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A qualitative study of the experiences of former Bible-based cult members.

Mallett, Simone Jill (2000) A qualitative study of the experiences of former Bible-based cult members. D.Clin.Psychol thesis, University of Leeds.

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The aim of this study was to contribute to the understanding of cult membership, by examining the "before, during, and after" experiences of former members. Five male and five female former long-term members of bible-based religious cults were interviewed. The transcripts of these interviews were then analysed using procedures based on Strauss and Corbin's (1990) Grounded Theory methodology. Three models were constructed from the data analysed, which was explored using a variety of psychological and sociological conceptualisations. The study found that experiences of cult membership were too complex to be explained by a single theory or model. However Social Identity Theory proved useful in synthesising theories across a range of disciplines. The main predicators of joining were a searching/idealistic disposition, pre-existing religious convictions, and active cult recruitment tactics. The dynamics of membership were best conceptualised as an active process, involving a "switch" from individual to group identity. A belief that God was the constant audience was fundamentally important in determining the behaviour of members. A number of those interviewed had left involuntarily due to pressure from within the group rather than outside influence, which had not been widely reported before. Individuals appeared to suffer a grief/bereavement reaction after exiting, and treating them as such may provide a useful initial mode of intervention by mental health professionals. Former members themselves stressed the importance of understanding the context of their involvement, as opposed to any clinical approach based on individual pathology. The study was de facto a pilot, as no previous record of grounded theory research into religious cults was found in the existing literature. The study therefore dentified significant scope for further research into this field, and recommends the grounded theory approach as a useful means to do so.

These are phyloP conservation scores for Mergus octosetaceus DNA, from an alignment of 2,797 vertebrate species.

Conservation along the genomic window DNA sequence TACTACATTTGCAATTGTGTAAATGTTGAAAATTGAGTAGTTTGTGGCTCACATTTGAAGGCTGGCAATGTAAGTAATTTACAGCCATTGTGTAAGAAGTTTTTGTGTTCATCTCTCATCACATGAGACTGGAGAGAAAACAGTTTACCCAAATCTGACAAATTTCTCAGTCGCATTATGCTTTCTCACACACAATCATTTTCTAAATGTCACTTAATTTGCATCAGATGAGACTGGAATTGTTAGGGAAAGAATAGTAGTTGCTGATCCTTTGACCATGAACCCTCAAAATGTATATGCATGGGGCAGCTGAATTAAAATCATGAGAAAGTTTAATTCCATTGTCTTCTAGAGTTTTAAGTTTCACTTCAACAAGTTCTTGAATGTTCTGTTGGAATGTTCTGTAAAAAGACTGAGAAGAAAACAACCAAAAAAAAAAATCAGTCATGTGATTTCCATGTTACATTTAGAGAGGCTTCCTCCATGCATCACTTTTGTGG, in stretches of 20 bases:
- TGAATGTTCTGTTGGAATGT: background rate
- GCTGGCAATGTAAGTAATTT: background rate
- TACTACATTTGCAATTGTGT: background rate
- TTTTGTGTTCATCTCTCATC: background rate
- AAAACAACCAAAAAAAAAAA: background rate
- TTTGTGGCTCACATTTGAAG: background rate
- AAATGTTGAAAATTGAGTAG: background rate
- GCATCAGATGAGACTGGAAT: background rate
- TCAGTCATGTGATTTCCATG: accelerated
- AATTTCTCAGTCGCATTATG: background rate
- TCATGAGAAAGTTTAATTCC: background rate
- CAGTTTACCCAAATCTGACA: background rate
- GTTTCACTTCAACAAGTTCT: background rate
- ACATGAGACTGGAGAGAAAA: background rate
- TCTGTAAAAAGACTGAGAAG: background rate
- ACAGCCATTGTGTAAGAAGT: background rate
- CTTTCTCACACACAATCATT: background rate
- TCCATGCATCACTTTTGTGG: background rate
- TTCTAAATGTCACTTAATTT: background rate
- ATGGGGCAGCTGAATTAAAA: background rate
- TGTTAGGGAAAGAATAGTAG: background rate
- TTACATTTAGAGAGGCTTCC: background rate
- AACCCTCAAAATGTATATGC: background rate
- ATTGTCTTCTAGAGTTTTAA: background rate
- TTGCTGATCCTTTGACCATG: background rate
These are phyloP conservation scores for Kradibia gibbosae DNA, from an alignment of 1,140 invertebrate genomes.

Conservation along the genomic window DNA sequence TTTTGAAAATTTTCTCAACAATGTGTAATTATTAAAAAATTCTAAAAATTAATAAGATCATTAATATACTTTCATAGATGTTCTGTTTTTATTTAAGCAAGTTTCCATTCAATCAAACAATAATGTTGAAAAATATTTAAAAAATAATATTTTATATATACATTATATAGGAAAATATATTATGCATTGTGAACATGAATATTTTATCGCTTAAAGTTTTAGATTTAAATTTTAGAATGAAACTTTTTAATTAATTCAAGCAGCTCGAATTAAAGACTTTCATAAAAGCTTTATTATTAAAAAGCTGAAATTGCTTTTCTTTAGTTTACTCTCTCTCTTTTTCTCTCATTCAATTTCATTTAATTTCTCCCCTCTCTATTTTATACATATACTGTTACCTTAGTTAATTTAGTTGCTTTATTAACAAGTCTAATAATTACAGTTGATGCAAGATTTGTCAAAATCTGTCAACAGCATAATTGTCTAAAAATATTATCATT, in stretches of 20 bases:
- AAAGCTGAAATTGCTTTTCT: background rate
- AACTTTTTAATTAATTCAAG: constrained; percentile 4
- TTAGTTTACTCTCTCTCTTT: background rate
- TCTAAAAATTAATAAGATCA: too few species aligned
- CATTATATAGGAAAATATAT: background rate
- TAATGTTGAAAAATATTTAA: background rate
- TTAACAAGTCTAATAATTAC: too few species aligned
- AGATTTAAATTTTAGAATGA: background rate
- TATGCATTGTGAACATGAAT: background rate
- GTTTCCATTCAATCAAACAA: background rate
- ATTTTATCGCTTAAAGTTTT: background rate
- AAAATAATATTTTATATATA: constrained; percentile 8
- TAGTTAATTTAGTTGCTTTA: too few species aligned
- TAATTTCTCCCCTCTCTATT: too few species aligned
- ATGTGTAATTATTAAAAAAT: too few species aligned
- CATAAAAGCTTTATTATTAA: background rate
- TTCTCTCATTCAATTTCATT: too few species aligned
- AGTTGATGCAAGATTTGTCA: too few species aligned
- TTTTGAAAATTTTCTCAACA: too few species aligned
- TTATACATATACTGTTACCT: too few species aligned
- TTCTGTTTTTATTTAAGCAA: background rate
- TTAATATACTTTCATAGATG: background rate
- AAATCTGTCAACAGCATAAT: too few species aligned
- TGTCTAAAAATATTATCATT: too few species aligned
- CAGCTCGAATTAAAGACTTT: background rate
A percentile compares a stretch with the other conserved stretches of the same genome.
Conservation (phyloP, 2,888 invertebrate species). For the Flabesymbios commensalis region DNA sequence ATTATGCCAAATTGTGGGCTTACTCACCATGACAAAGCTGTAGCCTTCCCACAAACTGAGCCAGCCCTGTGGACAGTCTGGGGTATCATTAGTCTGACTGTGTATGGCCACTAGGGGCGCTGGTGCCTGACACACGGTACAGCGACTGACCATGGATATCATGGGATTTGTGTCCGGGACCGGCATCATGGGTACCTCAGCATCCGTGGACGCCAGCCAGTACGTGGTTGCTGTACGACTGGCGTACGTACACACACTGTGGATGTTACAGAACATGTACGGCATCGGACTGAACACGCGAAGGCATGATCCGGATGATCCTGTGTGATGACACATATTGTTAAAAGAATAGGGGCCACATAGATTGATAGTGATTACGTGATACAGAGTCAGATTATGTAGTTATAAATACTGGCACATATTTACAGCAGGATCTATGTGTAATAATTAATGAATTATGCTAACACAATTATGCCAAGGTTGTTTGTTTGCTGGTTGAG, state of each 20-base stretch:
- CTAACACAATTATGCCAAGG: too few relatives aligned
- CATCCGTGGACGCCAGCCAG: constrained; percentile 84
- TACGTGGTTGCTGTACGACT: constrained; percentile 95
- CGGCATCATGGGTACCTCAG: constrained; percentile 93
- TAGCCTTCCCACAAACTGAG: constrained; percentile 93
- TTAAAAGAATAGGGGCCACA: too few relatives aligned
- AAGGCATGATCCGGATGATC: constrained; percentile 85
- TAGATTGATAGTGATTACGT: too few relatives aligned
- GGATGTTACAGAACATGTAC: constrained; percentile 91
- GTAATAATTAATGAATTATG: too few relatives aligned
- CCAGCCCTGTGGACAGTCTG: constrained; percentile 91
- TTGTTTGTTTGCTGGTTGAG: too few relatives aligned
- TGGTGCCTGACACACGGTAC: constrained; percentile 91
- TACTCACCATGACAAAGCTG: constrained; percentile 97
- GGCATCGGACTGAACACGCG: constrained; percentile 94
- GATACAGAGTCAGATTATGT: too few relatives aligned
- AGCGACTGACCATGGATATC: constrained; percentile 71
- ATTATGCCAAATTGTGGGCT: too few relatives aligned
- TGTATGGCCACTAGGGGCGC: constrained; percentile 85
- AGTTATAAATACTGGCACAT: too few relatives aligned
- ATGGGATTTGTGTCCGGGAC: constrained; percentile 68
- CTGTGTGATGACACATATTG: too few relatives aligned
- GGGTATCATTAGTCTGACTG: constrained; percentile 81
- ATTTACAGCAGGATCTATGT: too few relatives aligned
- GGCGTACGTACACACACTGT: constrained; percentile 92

Item Type: Thesis (D.Clin.Psychol)
Keywords: Cults; Membership; Recruitment; Behaviour; Religious; Mind control
Academic Units: The University of Leeds > Faculty of Medicine and Health (Leeds) > Institute of Psychological Sciences (Leeds)
Other academic unit: Division of Psychiatry and Behavioural Sciences in Relation to Medicine
Identification Number/EthosID: uk.bl.ethos.369507
Depositing User: Ethos Import
Date Deposited: 13 Aug 2018 14:09
Last Modified: 13 Aug 2018 14:09
URI: http://etheses.whiterose.ac.uk/id/eprint/21083

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